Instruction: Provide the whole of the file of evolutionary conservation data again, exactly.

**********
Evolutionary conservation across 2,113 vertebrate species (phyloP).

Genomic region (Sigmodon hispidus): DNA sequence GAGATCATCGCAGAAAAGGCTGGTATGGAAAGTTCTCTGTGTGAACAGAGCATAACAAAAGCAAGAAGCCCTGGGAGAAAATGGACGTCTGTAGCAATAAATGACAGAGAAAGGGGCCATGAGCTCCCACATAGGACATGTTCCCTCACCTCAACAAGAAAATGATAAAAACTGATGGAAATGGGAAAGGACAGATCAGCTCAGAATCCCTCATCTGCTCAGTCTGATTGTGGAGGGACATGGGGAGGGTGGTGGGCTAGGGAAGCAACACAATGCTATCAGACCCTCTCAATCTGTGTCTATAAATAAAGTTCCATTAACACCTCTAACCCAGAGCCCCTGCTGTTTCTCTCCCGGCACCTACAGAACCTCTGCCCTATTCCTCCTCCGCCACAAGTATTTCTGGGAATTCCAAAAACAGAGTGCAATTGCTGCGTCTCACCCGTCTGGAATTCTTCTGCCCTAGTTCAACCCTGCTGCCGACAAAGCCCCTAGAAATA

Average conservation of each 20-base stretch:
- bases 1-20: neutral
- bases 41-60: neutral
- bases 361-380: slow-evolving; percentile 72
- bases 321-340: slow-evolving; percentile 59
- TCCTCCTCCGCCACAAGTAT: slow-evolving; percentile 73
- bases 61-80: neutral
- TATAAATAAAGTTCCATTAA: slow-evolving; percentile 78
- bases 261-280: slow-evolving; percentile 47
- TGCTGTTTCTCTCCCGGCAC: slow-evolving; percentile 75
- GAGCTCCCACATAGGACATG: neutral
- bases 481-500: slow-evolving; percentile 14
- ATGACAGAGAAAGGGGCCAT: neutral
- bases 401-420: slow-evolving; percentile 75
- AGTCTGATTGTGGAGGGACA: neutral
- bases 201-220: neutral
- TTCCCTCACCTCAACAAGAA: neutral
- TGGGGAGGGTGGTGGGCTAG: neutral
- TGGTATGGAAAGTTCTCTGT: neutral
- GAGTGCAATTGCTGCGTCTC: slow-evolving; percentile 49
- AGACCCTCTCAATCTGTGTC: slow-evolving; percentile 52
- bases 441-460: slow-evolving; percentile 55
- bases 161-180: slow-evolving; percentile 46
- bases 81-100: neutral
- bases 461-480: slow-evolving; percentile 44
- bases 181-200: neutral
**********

Evolutionary conservation across 2,113 vertebrate species (phyloP).

Genomic region (Sigmodon hispidus): DNA sequence GAGATCATCGCAGAAAAGGCTGGTATGGAAAGTTCTCTGTGTGAACAGAGCATAACAAAAGCAAGAAGCCCTGGGAGAAAATGGACGTCTGTAGCAATAAATGACAGAGAAAGGGGCCATGAGCTCCCACATAGGACATGTTCCCTCACCTCAACAAGAAAATGATAAAAACTGATGGAAATGGGAAAGGACAGATCAGCTCAGAATCCCTCATCTGCTCAGTCTGATTGTGGAGGGACATGGGGAGGGTGGTGGGCTAGGGAAGCAACACAATGCTATCAGACCCTCTCAATCTGTGTCTATAAATAAAGTTCCATTAACACCTCTAACCCAGAGCCCCTGCTGTTTCTCTCCCGGCACCTACAGAACCTCTGCCCTATTCCTCCTCCGCCACAAGTATTTCTGGGAATTCCAAAAACAGAGTGCAATTGCTGCGTCTCACCCGTCTGGAATTCTTCTGCCCTAGTTCAACCCTGCTGCCGACAAAGCCCCTAGAAATA

Average conservation of each 20-base stretch:
- bases 1-20: neutral
- bases 41-60: neutral
- bases 361-380: slow-evolving; percentile 72
- bases 321-340: slow-evolving; percentile 59
- TCCTCCTCCGCCACAAGTAT: slow-evolving; percentile 73
- bases 61-80: neutral
- TATAAATAAAGTTCCATTAA: slow-evolving; percentile 78
- bases 261-280: slow-evolving; percentile 47
- TGCTGTTTCTCTCCCGGCAC: slow-evolving; percentile 75
- GAGCTCCCACATAGGACATG: neutral
- bases 481-500: slow-evolving; percentile 14
- ATGACAGAGAAAGGGGCCAT: neutral
- bases 401-420: slow-evolving; percentile 75
- AGTCTGATTGTGGAGGGACA: neutral
- bases 201-220: neutral
- TTCCCTCACCTCAACAAGAA: neutral
- TGGGGAGGGTGGTGGGCTAG: neutral
- TGGTATGGAAAGTTCTCTGT: neutral
- GAGTGCAATTGCTGCGTCTC: slow-evolving; percentile 49
- AGACCCTCTCAATCTGTGTC: slow-evolving; percentile 52
- bases 441-460: slow-evolving; percentile 55
- bases 161-180: slow-evolving; percentile 46
- bases 81-100: neutral
- bases 461-480: slow-evolving; percentile 44
- bases 181-200: neutral